Walker encouraged her employees to save 5 percent of their wages and held them to a high standard of professional excellence and innovation. For instance, accountants at St. Luke’s Bank used “adding machines,” considered cutting-edge technologies at the time.5 By the mid-1920s, Walker’s bank boasted the equivalent of US$7 million in 2019 dollars, and its reserves were mainly comprised of deposits by Black workers from the area.6

Walker was a community activist who championed many causes. She helped found the Richmond Council of Colored Women, which fundraised for health programs and education in the region.7 She served as the organization’s president after its creation and through it helped fundraise for institutions such as Janie Porter Barrett’s Virginia Industrial School for Colored Girls.8 Walker also supported local organizations such as the Richmond Urban League and Nannie Helen Boroughs National Training School for Women and Girls.9 She sat on the board of the National Association for Colored Women and the Virginia Industrial School for Girls,10 and was the local vice-president of the National Association for the Advancement of Colored People.11 In 1904, she helped organize a protest against segregated seating on Richmond’s streetcars and a voter registration drive after women’s suffrage was ratified.12

Walker’s legacy and impact survived well beyond her death in 1934. She reshaped the IOSL for generations to come, increasing its membership to 40,000 by 1915, and raising it to over 100,000 across the country by the mid-1920s.13 The Consolidated Bank and Trust Company operated as a Blackowned institution until it was purchased by the Abigail Adams Corp. in 2005 and later by Premier Bank in 2011. Until 2009, it was the oldest continually-operating African-American owned bank in the U.S.14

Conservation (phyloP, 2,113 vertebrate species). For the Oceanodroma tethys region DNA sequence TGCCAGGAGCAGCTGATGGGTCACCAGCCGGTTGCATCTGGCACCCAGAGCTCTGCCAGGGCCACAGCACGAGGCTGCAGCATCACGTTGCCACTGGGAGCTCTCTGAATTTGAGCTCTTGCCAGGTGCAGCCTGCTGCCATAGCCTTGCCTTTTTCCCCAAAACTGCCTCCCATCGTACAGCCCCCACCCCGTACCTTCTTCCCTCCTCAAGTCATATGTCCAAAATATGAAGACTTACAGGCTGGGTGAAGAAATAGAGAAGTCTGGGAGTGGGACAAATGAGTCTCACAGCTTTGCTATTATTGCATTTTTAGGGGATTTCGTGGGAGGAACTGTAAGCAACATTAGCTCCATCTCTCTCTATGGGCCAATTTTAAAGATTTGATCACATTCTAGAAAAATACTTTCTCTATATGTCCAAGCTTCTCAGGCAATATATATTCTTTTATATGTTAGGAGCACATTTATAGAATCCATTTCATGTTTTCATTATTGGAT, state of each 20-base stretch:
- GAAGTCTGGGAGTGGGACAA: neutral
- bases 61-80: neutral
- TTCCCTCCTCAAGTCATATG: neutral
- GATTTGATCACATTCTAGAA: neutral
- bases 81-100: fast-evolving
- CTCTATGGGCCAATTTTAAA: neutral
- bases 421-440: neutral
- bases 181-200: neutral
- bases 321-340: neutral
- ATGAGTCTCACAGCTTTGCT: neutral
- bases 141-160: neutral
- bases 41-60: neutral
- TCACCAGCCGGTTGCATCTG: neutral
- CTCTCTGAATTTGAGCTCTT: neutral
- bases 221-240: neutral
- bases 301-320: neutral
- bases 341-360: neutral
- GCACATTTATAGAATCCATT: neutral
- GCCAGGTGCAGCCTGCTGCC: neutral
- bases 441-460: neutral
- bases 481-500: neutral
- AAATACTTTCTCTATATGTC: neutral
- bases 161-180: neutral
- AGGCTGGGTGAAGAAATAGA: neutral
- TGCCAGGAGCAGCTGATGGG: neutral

Walker was never intimidated by the disadvantages posed by her gender, race and later her physical disability. She put her sharp business acumen, deep commitment to improving the lot of others and seemingly- inexhaustible creativity and energy to good use. She revitalized a faltering organization, reshaped opportunities for Black citizens of Richmond and elevated the work and skills of Black women. Walker’s tenacity and courage offered hope and created opportunities for countless people. In Walker’s own words, “There are few of us who can give much; but there are thousands upon thousands who can give little, and the combining of the mites will produce the much, so necessary to success.”15


ENDNOTES

1. National Museum of American History Behring Centre, “The Only One in the Room: Maggie Lena Walker, 1864-1934,” https://americanhistory.si.edu/american-enterprise/new-perspectives/only-one-room/maggie-lena-walker
2. Ibid.
3. National Park Service: National Historic Site Virginia, “Maggie Lena Walker,” https://www.nps.gov/mawa/learn/historyculture/maggielena-walker.htm
4. National Museum of American History Behring Centre, “The Only One in the Room.”
5. Ibid.
6. Ibid.
7. Virginia Museum of History & Culture, “Virginia History Explorer: Maggie Lena Walker,” https://www.virginiahistory.org/collections-andresources/virginia-history-explorer/maggielena-walker
8. Encyclopedia Britannica, “Maggie Lena Draper Walker: American Entrepreneur,” https://www.britannica.com/biography/Maggie-Lena-Draper-Walker
9. National Museum of American History Behring Centre, “The Only One in the Room.”
10. National Park Service, “Maggie Lena Walker.”
11. Ibid.
12. The Library of Virginia, “Changemakers: Maggie Lena Walker (1864-1934),” https://edu.lva.virginia.gov/changemakers/items/show/104
13. National Museum of American History Behring Centre, “The Only One in the Room.”
14. National Park Service, “Maggie Lena Walker.”
15. National Museum of American History Behring Centre, “The Only One in the Room.”